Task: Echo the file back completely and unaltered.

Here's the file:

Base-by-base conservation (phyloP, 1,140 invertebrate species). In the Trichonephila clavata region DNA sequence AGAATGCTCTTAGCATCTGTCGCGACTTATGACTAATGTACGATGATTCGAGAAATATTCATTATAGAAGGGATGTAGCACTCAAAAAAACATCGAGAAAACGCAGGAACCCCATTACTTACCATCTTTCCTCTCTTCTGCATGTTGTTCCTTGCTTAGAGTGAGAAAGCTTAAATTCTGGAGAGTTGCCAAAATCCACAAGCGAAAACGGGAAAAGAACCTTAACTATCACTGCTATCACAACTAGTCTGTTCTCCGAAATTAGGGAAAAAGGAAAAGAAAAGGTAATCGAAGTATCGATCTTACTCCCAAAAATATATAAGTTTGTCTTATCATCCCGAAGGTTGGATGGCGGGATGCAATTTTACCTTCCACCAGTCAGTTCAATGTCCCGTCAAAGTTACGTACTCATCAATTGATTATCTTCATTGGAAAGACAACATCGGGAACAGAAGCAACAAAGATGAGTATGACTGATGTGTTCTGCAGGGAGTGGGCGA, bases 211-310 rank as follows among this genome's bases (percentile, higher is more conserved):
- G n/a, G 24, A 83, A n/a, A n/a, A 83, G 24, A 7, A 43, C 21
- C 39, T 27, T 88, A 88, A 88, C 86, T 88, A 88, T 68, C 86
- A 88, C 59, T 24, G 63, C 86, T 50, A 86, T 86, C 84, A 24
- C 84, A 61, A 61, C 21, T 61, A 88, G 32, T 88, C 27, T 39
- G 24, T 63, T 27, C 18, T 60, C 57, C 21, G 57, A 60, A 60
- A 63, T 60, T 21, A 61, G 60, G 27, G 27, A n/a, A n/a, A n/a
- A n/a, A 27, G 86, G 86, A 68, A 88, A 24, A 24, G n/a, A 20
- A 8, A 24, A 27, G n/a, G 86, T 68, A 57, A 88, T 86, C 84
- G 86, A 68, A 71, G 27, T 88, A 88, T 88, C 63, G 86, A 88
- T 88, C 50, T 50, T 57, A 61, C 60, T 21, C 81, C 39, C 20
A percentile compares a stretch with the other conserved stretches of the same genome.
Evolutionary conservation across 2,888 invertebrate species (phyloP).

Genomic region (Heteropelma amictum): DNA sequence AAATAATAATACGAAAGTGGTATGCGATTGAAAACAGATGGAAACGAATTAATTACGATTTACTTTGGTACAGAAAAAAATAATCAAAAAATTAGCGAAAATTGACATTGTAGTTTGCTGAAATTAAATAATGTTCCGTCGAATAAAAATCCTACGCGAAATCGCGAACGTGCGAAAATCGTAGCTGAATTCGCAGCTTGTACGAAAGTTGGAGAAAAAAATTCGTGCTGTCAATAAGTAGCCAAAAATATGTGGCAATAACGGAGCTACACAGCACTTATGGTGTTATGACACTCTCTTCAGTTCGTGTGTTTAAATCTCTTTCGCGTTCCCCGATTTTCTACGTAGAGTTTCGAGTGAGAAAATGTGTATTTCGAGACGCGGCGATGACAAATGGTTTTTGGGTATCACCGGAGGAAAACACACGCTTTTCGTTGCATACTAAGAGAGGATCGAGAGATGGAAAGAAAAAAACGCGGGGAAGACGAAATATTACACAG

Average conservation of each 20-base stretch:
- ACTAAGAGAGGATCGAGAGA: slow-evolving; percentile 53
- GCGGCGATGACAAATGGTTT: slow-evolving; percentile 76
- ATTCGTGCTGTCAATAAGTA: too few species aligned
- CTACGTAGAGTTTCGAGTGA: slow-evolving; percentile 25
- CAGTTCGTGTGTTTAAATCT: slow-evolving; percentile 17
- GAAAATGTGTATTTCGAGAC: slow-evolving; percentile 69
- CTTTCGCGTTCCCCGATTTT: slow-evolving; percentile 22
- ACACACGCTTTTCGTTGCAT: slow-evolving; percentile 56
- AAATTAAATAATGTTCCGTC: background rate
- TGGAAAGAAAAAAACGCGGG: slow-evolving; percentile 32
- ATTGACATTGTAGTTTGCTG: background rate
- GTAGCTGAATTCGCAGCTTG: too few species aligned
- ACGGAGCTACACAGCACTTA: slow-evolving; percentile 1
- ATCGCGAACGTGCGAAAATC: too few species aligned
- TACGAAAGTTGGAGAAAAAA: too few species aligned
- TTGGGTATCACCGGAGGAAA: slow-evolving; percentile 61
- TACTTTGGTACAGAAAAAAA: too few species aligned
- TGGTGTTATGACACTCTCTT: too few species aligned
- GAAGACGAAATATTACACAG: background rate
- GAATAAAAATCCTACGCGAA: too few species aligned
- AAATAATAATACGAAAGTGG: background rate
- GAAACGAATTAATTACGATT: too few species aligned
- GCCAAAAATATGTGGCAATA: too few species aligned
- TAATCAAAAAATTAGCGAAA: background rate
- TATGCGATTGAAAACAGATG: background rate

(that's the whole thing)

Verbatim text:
Base-by-base conservation (phyloP, 1,140 invertebrate species). In the Trichonephila clavata region DNA sequence AGAATGCTCTTAGCATCTGTCGCGACTTATGACTAATGTACGATGATTCGAGAAATATTCATTATAGAAGGGATGTAGCACTCAAAAAAACATCGAGAAAACGCAGGAACCCCATTACTTACCATCTTTCCTCTCTTCTGCATGTTGTTCCTTGCTTAGAGTGAGAAAGCTTAAATTCTGGAGAGTTGCCAAAATCCACAAGCGAAAACGGGAAAAGAACCTTAACTATCACTGCTATCACAACTAGTCTGTTCTCCGAAATTAGGGAAAAAGGAAAAGAAAAGGTAATCGAAGTATCGATCTTACTCCCAAAAATATATAAGTTTGTCTTATCATCCCGAAGGTTGGATGGCGGGATGCAATTTTACCTTCCACCAGTCAGTTCAATGTCCCGTCAAAGTTACGTACTCATCAATTGATTATCTTCATTGGAAAGACAACATCGGGAACAGAAGCAACAAAGATGAGTATGACTGATGTGTTCTGCAGGGAGTGGGCGA, bases 211-310 rank as follows among this genome's bases (percentile, higher is more conserved):
- G n/a, G 24, A 83, A n/a, A n/a, A 83, G 24, A 7, A 43, C 21
- C 39, T 27, T 88, A 88, A 88, C 86, T 88, A 88, T 68, C 86
- A 88, C 59, T 24, G 63, C 86, T 50, A 86, T 86, C 84, A 24
- C 84, A 61, A 61, C 21, T 61, A 88, G 32, T 88, C 27, T 39
- G 24, T 63, T 27, C 18, T 60, C 57, C 21, G 57, A 60, A 60
- A 63, T 60, T 21, A 61, G 60, G 27, G 27, A n/a, A n/a, A n/a
- A n/a, A 27, G 86, G 86, A 68, A 88, A 24, A 24, G n/a, A 20
- A 8, A 24, A 27, G n/a, G 86, T 68, A 57, A 88, T 86, C 84
- G 86, A 68, A 71, G 27, T 88, A 88, T 88, C 63, G 86, A 88
- T 88, C 50, T 50, T 57, A 61, C 60, T 21, C 81, C 39, C 20
A percentile compares a stretch with the other conserved stretches of the same genome.
Evolutionary conservation across 2,888 invertebrate species (phyloP).

Genomic region (Heteropelma amictum): DNA sequence AAATAATAATACGAAAGTGGTATGCGATTGAAAACAGATGGAAACGAATTAATTACGATTTACTTTGGTACAGAAAAAAATAATCAAAAAATTAGCGAAAATTGACATTGTAGTTTGCTGAAATTAAATAATGTTCCGTCGAATAAAAATCCTACGCGAAATCGCGAACGTGCGAAAATCGTAGCTGAATTCGCAGCTTGTACGAAAGTTGGAGAAAAAAATTCGTGCTGTCAATAAGTAGCCAAAAATATGTGGCAATAACGGAGCTACACAGCACTTATGGTGTTATGACACTCTCTTCAGTTCGTGTGTTTAAATCTCTTTCGCGTTCCCCGATTTTCTACGTAGAGTTTCGAGTGAGAAAATGTGTATTTCGAGACGCGGCGATGACAAATGGTTTTTGGGTATCACCGGAGGAAAACACACGCTTTTCGTTGCATACTAAGAGAGGATCGAGAGATGGAAAGAAAAAAACGCGGGGAAGACGAAATATTACACAG

Average conservation of each 20-base stretch:
- ACTAAGAGAGGATCGAGAGA: slow-evolving; percentile 53
- GCGGCGATGACAAATGGTTT: slow-evolving; percentile 76
- ATTCGTGCTGTCAATAAGTA: too few species aligned
- CTACGTAGAGTTTCGAGTGA: slow-evolving; percentile 25
- CAGTTCGTGTGTTTAAATCT: slow-evolving; percentile 17
- GAAAATGTGTATTTCGAGAC: slow-evolving; percentile 69
- CTTTCGCGTTCCCCGATTTT: slow-evolving; percentile 22
- ACACACGCTTTTCGTTGCAT: slow-evolving; percentile 56
- AAATTAAATAATGTTCCGTC: background rate
- TGGAAAGAAAAAAACGCGGG: slow-evolving; percentile 32
- ATTGACATTGTAGTTTGCTG: background rate
- GTAGCTGAATTCGCAGCTTG: too few species aligned
- ACGGAGCTACACAGCACTTA: slow-evolving; percentile 1
- ATCGCGAACGTGCGAAAATC: too few species aligned
- TACGAAAGTTGGAGAAAAAA: too few species aligned
- TTGGGTATCACCGGAGGAAA: slow-evolving; percentile 61
- TACTTTGGTACAGAAAAAAA: too few species aligned
- TGGTGTTATGACACTCTCTT: too few species aligned
- GAAGACGAAATATTACACAG: background rate
- GAATAAAAATCCTACGCGAA: too few species aligned
- AAATAATAATACGAAAGTGG: background rate
- GAAACGAATTAATTACGATT: too few species aligned
- GCCAAAAATATGTGGCAATA: too few species aligned
- TAATCAAAAAATTAGCGAAA: background rate
- TATGCGATTGAAAACAGATG: background rate